|First time hitched to the cart with Trainer ground-driving.|
So let's keep the pitchforks down and the flaming torches to a minimum, okay?
When I sent Spud to the trainer (who is 14 hours away from me, but was only a short 45min from Spud), I wasn't completely certain how she trained. I knew she was successful at what she did, and that she has an extensive training record along British Columbia and into the States. However, to be brutally and completely honest: I have never met Spud's Driving Trainer.
I can almost feel every professional horse person shuddering at the thought of sending their horse to someone they have never met. Trust me, it caused a lot of mental turmoil within me.
I bought a mini I have never met.
I sent said mini to a trainer I have never met.
Two of the worst possible things anyone can do in the horse industry. Two things that are so frowned upon, I've had people literally raise an eyebrow when I mention I own a miniature and no, I haven't met him yet.
BUT, before I even thought about sending him to the Trainer, I verified my legitimate concerns and expectations. I was never once berated or treated any less because the situation, in all truth, made me a bit edgy. An open line of communication has been established and I honestly couldn't be happier.
So why haven't I shared my joy? Why haven't I uploaded any of the several videos I've been sent?
|Driving in an open bridle. 2nd time hitched.|
Trainer drives Spud out in the open. He is exposed to loose dogs, kids running around and playing, horses in the background neighing and trotting around in their pens, barn doors swinging open and closed, etc. He's been driven down narrow(er) aisleways, in a sandy arena, through mud puddles, around trucks/trailers/etc.
|Ground driving near open barn doors, kids toys, etc.|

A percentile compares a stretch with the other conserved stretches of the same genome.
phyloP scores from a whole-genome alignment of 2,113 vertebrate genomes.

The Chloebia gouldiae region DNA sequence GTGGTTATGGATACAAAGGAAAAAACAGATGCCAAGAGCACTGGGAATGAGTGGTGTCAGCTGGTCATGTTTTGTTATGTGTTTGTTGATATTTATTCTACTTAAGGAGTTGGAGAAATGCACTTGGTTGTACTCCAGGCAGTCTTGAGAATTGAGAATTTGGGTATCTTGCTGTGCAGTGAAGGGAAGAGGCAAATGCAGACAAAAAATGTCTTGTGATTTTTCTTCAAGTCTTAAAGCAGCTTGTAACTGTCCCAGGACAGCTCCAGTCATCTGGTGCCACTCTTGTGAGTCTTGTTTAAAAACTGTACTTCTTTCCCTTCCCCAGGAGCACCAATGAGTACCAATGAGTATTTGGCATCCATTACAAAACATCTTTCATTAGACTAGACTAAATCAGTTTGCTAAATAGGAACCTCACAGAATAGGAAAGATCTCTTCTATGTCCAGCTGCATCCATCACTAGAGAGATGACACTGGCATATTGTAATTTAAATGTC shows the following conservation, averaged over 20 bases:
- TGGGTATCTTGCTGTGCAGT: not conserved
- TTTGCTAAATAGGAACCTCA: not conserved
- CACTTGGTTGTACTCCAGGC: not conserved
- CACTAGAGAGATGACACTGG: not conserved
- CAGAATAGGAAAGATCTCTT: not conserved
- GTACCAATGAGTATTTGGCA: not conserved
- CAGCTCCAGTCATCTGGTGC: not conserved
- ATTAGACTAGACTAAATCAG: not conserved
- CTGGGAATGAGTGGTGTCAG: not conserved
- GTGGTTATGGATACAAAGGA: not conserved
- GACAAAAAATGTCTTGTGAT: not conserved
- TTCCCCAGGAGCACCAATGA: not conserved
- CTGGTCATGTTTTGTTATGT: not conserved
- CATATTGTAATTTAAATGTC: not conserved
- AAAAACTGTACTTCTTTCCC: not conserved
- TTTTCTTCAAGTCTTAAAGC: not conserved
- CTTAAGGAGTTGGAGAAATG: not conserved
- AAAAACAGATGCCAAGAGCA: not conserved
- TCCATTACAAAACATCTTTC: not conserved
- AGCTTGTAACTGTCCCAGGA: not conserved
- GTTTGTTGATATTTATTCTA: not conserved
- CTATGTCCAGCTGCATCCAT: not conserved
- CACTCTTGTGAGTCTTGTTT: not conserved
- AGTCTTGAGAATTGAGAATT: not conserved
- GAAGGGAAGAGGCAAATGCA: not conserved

So perhaps the "normal" way of training a horse includes a rectangular-fenced piece of dirt, but it doesn't fit into my world and it certainly will not give me a well-rounded driving horse. I want him to be able to face any kind of situation with a head-on personality and be able to be calm, collective and quiet in the event of something truly horrific happening. Safety is of paramount importance, which may sound ironic considering the chaotic environment he's being trained in, but everything that can be controlled in these situations is controlled. I want him exposed to walking over bridges, over tarps, through water, in the rain/snow, etc.
I want to shock his world.
And so far? Spud could literally give two shits. The worst thing he does is he tries to speed up and gets cranky when he is corrected. His only hindrance is his greenness, which is easily fixed through miles and wet saddle pads (or, harnesses, rather!).
On Tuesday I will be meeting Spud, and his Trainer for the first time. He will still continue his training until the end of October and by that time, we should have a pretty clear cut idea of where he stands. It'll be a long road, but in the end, it'll be worth it. My horses and I; social outcasts of "normal" equestrianism.